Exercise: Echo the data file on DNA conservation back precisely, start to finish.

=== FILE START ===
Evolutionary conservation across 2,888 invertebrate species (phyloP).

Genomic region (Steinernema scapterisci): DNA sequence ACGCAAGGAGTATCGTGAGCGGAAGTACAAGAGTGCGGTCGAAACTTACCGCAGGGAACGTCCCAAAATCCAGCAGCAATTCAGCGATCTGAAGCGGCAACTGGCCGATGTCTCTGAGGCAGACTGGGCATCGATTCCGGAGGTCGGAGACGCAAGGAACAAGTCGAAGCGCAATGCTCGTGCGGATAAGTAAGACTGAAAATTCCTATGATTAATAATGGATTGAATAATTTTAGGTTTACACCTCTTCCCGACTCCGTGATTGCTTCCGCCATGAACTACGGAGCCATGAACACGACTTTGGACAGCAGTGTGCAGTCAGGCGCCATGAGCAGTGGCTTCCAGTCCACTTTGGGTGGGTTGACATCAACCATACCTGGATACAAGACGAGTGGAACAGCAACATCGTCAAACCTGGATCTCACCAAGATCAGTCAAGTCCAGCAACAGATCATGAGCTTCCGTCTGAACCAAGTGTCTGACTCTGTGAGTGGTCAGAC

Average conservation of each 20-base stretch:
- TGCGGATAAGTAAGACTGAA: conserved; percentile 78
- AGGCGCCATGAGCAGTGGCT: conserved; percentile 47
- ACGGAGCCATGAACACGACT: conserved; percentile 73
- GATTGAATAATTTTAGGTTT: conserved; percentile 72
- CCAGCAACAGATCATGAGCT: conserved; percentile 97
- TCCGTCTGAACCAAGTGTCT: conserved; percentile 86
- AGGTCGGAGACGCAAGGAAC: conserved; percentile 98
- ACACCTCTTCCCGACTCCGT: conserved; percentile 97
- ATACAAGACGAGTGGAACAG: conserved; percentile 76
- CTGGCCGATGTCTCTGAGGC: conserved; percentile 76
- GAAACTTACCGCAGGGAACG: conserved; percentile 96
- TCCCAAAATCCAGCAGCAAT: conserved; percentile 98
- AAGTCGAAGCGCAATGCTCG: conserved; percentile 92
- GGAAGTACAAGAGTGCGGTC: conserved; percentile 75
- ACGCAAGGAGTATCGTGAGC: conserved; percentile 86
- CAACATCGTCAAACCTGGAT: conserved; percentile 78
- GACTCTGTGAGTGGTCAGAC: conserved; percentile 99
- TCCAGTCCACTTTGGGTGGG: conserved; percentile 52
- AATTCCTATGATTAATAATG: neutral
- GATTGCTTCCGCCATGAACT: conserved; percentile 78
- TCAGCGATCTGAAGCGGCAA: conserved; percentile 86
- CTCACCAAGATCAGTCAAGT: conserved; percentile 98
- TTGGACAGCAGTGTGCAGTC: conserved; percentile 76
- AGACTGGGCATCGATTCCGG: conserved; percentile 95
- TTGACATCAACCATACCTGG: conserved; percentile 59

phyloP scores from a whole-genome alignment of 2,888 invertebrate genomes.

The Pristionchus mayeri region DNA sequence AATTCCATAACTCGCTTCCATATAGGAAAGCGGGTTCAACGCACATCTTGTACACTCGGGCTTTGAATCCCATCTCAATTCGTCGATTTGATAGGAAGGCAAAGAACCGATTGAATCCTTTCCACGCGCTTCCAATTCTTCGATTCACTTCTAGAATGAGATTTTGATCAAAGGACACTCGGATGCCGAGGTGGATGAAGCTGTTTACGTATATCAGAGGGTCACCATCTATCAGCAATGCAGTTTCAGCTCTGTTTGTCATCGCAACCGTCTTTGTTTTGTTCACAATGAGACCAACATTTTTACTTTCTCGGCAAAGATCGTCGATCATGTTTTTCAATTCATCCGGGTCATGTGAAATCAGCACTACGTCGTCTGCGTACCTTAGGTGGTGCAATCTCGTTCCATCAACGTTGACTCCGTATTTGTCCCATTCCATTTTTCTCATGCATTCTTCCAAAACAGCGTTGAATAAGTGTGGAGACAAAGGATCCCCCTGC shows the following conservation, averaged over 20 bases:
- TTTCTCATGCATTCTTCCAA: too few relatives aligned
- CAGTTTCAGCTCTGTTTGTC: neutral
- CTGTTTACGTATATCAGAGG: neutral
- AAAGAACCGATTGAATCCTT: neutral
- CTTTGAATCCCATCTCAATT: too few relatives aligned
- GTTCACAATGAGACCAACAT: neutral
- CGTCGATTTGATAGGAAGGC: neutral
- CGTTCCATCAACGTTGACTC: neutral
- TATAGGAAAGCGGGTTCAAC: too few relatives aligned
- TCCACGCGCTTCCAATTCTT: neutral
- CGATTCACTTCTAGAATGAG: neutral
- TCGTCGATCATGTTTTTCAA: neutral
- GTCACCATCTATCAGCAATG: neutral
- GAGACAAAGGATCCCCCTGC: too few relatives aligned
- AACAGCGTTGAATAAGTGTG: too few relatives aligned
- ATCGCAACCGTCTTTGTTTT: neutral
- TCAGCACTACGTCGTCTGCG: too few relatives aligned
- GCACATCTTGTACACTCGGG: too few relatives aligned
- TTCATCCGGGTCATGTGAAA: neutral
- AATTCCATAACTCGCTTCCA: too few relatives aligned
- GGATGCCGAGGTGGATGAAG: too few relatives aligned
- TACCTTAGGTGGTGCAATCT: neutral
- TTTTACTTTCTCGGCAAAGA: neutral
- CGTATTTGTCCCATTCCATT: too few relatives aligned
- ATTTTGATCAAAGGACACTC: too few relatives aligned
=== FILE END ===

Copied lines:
Evolutionary conservation across 2,888 invertebrate species (phyloP).

Genomic region (Steinernema scapterisci): DNA sequence ACGCAAGGAGTATCGTGAGCGGAAGTACAAGAGTGCGGTCGAAACTTACCGCAGGGAACGTCCCAAAATCCAGCAGCAATTCAGCGATCTGAAGCGGCAACTGGCCGATGTCTCTGAGGCAGACTGGGCATCGATTCCGGAGGTCGGAGACGCAAGGAACAAGTCGAAGCGCAATGCTCGTGCGGATAAGTAAGACTGAAAATTCCTATGATTAATAATGGATTGAATAATTTTAGGTTTACACCTCTTCCCGACTCCGTGATTGCTTCCGCCATGAACTACGGAGCCATGAACACGACTTTGGACAGCAGTGTGCAGTCAGGCGCCATGAGCAGTGGCTTCCAGTCCACTTTGGGTGGGTTGACATCAACCATACCTGGATACAAGACGAGTGGAACAGCAACATCGTCAAACCTGGATCTCACCAAGATCAGTCAAGTCCAGCAACAGATCATGAGCTTCCGTCTGAACCAAGTGTCTGACTCTGTGAGTGGTCAGAC

Average conservation of each 20-base stretch:
- TGCGGATAAGTAAGACTGAA: conserved; percentile 78
- AGGCGCCATGAGCAGTGGCT: conserved; percentile 47
- ACGGAGCCATGAACACGACT: conserved; percentile 73
- GATTGAATAATTTTAGGTTT: conserved; percentile 72
- CCAGCAACAGATCATGAGCT: conserved; percentile 97
- TCCGTCTGAACCAAGTGTCT: conserved; percentile 86
- AGGTCGGAGACGCAAGGAAC: conserved; percentile 98
- ACACCTCTTCCCGACTCCGT: conserved; percentile 97
- ATACAAGACGAGTGGAACAG: conserved; percentile 76
- CTGGCCGATGTCTCTGAGGC: conserved; percentile 76
- GAAACTTACCGCAGGGAACG: conserved; percentile 96
- TCCCAAAATCCAGCAGCAAT: conserved; percentile 98
- AAGTCGAAGCGCAATGCTCG: conserved; percentile 92
- GGAAGTACAAGAGTGCGGTC: conserved; percentile 75
- ACGCAAGGAGTATCGTGAGC: conserved; percentile 86
- CAACATCGTCAAACCTGGAT: conserved; percentile 78
- GACTCTGTGAGTGGTCAGAC: conserved; percentile 99
- TCCAGTCCACTTTGGGTGGG: conserved; percentile 52
- AATTCCTATGATTAATAATG: neutral
- GATTGCTTCCGCCATGAACT: conserved; percentile 78
- TCAGCGATCTGAAGCGGCAA: conserved; percentile 86
- CTCACCAAGATCAGTCAAGT: conserved; percentile 98
- TTGGACAGCAGTGTGCAGTC: conserved; percentile 76
- AGACTGGGCATCGATTCCGG: conserved; percentile 95
- TTGACATCAACCATACCTGG: conserved; percentile 59

phyloP scores from a whole-genome alignment of 2,888 invertebrate genomes.

The Pristionchus mayeri region DNA sequence AATTCCATAACTCGCTTCCATATAGGAAAGCGGGTTCAACGCACATCTTGTACACTCGGGCTTTGAATCCCATCTCAATTCGTCGATTTGATAGGAAGGCAAAGAACCGATTGAATCCTTTCCACGCGCTTCCAATTCTTCGATTCACTTCTAGAATGAGATTTTGATCAAAGGACACTCGGATGCCGAGGTGGATGAAGCTGTTTACGTATATCAGAGGGTCACCATCTATCAGCAATGCAGTTTCAGCTCTGTTTGTCATCGCAACCGTCTTTGTTTTGTTCACAATGAGACCAACATTTTTACTTTCTCGGCAAAGATCGTCGATCATGTTTTTCAATTCATCCGGGTCATGTGAAATCAGCACTACGTCGTCTGCGTACCTTAGGTGGTGCAATCTCGTTCCATCAACGTTGACTCCGTATTTGTCCCATTCCATTTTTCTCATGCATTCTTCCAAAACAGCGTTGAATAAGTGTGGAGACAAAGGATCCCCCTGC shows the following conservation, averaged over 20 bases:
- TTTCTCATGCATTCTTCCAA: too few relatives aligned
- CAGTTTCAGCTCTGTTTGTC: neutral
- CTGTTTACGTATATCAGAGG: neutral
- AAAGAACCGATTGAATCCTT: neutral
- CTTTGAATCCCATCTCAATT: too few relatives aligned
- GTTCACAATGAGACCAACAT: neutral
- CGTCGATTTGATAGGAAGGC: neutral
- CGTTCCATCAACGTTGACTC: neutral
- TATAGGAAAGCGGGTTCAAC: too few relatives aligned
- TCCACGCGCTTCCAATTCTT: neutral
- CGATTCACTTCTAGAATGAG: neutral
- TCGTCGATCATGTTTTTCAA: neutral
- GTCACCATCTATCAGCAATG: neutral
- GAGACAAAGGATCCCCCTGC: too few relatives aligned
- AACAGCGTTGAATAAGTGTG: too few relatives aligned
- ATCGCAACCGTCTTTGTTTT: neutral
- TCAGCACTACGTCGTCTGCG: too few relatives aligned
- GCACATCTTGTACACTCGGG: too few relatives aligned
- TTCATCCGGGTCATGTGAAA: neutral
- AATTCCATAACTCGCTTCCA: too few relatives aligned
- GGATGCCGAGGTGGATGAAG: too few relatives aligned
- TACCTTAGGTGGTGCAATCT: neutral
- TTTTACTTTCTCGGCAAAGA: neutral
- CGTATTTGTCCCATTCCATT: too few relatives aligned
- ATTTTGATCAAAGGACACTC: too few relatives aligned